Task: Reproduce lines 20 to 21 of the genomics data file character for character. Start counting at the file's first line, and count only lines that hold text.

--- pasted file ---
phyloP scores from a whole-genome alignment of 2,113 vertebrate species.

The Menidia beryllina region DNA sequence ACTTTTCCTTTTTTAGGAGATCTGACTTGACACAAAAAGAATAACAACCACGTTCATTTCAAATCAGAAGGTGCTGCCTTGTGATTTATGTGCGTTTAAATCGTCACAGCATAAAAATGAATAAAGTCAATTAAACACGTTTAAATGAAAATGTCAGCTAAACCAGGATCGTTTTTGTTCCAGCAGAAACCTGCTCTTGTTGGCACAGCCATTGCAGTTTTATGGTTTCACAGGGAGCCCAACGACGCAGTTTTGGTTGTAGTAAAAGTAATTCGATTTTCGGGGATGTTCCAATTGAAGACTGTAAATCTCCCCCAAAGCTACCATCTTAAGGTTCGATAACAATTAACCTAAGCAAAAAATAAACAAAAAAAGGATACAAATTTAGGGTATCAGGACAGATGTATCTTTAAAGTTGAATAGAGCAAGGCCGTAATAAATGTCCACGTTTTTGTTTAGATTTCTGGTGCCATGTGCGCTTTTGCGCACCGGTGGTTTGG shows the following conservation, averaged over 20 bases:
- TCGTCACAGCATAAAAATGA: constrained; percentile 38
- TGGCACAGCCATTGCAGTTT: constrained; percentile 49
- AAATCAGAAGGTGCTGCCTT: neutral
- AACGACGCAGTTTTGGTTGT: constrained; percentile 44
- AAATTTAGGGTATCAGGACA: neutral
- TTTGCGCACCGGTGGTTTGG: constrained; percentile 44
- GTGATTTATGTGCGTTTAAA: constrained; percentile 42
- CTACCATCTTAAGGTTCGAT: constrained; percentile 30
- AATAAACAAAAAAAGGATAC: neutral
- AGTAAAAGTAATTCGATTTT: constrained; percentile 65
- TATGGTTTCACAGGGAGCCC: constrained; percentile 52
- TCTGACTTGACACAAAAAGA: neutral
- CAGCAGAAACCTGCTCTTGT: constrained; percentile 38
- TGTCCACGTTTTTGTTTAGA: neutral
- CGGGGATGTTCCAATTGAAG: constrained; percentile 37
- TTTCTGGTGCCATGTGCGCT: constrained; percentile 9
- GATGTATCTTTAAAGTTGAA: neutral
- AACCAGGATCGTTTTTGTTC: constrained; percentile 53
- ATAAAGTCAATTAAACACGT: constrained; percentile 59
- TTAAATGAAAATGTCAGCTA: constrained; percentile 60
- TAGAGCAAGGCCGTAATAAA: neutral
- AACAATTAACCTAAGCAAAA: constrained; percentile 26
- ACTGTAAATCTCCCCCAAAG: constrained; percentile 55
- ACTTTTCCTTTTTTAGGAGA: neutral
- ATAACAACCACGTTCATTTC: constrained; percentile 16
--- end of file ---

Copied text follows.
- AACCAGGATCGTTTTTGTTC: constrained; percentile 53
- ATAAAGTCAATTAAACACGT: constrained; percentile 59